If your desktop computer is plugged into an unreasonably heavy box on the floor instead of a surge protector (also known as an uninterruptible power supply or UPS), here’s some good news: when the power goes out in the near future, you’re protected from hours of frustration. If that box has suddenly started beeping and you’re wondering why, you’re in the right place – see the “Why is it beeping” section below to learn why that’s happening and what you should do about it.
What is a UPS, and what does it do?
An uninterruptible power supply, provides power to your computer for a short time if it loses power for any reason. For laptops, this is less important, as they have their own internal battery. But for desktops, this is the difference between losing changes to every unsaved file you have open when the power fails, and having a precious few minutes to save all of that work and shut down your computer properly. Make sure that your computer is plugged into a socket that is battery powered – many UPS devices have some sockets which are not battery powered!
A UPS also protects you from computer damage. All plugs on a UPS function as a surge protector, preventing sudden bursts of power from damaging or destroying your computer hardware. In addition, it protects against brownouts, or short “blips” in power. Brownouts don’t cause the immense damage to computers they once did – computer hardware and power supplies are both built to be more resilient than they were. Brownouts can still cause hardware damage in some cases, however, including the loss of data on hard drives.
While your UPS is a great tool, it can’t perform miracles! It can keep your computer operational during a power outage, but it can’t provide your computer with internet access unless all of the routers and servers between you and the web are also receiving power. Most UPSs are designed to keep computers operational only for a short period of time, not for prolonged use.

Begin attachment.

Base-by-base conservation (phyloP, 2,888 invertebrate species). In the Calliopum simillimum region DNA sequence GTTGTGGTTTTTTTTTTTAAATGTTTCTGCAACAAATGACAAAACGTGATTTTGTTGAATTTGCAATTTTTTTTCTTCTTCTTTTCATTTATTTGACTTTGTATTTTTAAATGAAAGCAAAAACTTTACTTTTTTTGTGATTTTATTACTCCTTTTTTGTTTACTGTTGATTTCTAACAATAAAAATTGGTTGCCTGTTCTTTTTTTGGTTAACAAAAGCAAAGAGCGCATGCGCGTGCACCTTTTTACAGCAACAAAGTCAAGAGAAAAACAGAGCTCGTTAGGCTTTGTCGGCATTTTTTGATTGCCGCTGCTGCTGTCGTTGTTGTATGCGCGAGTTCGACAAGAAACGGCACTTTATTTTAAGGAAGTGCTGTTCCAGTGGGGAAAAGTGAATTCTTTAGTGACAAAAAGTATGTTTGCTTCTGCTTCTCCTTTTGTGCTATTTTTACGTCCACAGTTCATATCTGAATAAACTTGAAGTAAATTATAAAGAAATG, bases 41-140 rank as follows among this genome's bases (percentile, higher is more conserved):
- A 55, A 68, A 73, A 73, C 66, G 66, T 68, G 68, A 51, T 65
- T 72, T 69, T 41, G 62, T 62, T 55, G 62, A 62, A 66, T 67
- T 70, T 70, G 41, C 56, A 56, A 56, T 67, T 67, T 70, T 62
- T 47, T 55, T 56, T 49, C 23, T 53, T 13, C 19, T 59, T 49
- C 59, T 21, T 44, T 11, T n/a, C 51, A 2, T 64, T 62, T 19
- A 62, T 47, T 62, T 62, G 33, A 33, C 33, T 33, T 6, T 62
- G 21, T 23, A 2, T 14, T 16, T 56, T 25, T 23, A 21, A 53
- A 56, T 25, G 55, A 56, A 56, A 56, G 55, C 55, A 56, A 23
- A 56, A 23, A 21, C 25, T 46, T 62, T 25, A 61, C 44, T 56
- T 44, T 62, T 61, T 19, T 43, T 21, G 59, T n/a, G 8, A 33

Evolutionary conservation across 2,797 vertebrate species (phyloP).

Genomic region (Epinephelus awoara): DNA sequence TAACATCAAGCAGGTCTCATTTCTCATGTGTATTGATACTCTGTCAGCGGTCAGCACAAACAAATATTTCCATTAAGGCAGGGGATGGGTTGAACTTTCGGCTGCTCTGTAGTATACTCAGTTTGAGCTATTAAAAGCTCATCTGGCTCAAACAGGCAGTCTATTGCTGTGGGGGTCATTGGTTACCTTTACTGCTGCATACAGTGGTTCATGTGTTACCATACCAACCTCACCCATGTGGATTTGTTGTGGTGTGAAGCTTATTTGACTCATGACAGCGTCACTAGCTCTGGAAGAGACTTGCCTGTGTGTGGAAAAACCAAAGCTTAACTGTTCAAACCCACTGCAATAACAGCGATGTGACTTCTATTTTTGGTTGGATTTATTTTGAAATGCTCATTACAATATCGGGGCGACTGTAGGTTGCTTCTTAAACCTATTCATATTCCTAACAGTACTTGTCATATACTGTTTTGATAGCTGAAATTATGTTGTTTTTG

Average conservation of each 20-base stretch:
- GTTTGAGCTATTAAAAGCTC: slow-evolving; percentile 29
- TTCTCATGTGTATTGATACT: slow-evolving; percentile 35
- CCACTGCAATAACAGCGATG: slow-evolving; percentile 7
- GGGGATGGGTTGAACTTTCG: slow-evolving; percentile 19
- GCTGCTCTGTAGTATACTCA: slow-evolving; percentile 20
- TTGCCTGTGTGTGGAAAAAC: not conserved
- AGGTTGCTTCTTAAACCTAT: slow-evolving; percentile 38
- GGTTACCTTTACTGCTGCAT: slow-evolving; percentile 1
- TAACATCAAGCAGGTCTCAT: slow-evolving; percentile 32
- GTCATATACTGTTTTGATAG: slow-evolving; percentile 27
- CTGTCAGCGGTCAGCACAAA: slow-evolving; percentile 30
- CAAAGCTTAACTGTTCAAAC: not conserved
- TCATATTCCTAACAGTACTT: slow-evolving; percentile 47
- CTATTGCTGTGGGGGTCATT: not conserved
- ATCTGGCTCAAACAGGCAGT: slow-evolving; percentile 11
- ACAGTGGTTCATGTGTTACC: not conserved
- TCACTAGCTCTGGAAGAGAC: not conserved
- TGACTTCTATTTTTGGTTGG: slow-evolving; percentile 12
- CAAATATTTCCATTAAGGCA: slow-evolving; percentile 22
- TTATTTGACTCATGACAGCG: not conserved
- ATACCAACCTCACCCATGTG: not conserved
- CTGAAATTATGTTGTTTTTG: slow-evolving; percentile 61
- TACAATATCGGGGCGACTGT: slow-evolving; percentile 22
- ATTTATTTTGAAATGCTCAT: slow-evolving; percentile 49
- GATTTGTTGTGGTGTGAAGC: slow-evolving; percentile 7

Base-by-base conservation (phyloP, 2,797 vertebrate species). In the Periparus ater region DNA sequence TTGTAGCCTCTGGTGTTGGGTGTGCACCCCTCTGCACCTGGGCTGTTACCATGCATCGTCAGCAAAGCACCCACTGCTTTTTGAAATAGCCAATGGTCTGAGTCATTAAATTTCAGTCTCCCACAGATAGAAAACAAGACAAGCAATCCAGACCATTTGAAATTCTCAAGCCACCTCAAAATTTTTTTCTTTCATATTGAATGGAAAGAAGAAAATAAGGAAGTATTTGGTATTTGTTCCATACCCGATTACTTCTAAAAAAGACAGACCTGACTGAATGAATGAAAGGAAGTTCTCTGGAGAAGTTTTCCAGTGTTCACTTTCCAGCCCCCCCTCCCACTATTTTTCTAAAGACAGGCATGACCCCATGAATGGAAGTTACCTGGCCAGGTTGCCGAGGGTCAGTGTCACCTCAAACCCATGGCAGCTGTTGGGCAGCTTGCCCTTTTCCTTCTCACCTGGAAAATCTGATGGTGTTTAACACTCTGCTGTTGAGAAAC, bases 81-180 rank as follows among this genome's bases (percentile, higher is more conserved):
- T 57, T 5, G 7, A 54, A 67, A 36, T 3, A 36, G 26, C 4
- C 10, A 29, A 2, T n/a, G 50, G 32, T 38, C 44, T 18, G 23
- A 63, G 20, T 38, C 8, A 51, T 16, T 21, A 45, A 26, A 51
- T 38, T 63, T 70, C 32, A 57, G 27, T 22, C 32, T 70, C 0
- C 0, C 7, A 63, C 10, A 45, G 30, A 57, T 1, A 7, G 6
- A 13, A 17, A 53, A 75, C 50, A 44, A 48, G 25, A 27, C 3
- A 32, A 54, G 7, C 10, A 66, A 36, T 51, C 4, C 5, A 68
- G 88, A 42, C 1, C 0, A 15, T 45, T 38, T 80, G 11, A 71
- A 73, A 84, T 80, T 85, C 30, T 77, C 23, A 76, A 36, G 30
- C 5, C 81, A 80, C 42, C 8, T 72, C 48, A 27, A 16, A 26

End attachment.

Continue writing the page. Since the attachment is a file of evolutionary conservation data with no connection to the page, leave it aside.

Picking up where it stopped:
Why is the uninterruptible power supply box beeping?
If you’ve lost power, it’s beeping to let you know that the battery is in use, and that you should save your work and shut down your computer. A constant beep (every second or two, and never stopping) generally means the UPS is very low on battery power, and you should shut down immediately.
If there’s been no power loss and it’s still beeping periodically, your UPS is letting you know that it’s failed a self-test. If you’ve plugged any power-hungry devices into it recently, unplug those first and see if the beeping stops. Otherwise, the battery may be in need of replacement – the UPS is letting you know that, if the power fails, the device won’t have enough power to keep your computer operational.
If you want to keep your data safe in the event of a power outage, don’t ignore it or unplug it! Give your IT team a call or send them an email and let them know they need to come take a look at your UPS. Like anything with a battery, they do need replacement periodically.
To learn more about how WingSwept can help your business protect its data and increase your return on your technology investment, call us at 919.779.0954 or email us at Team_WingSwept@WingSwept.com.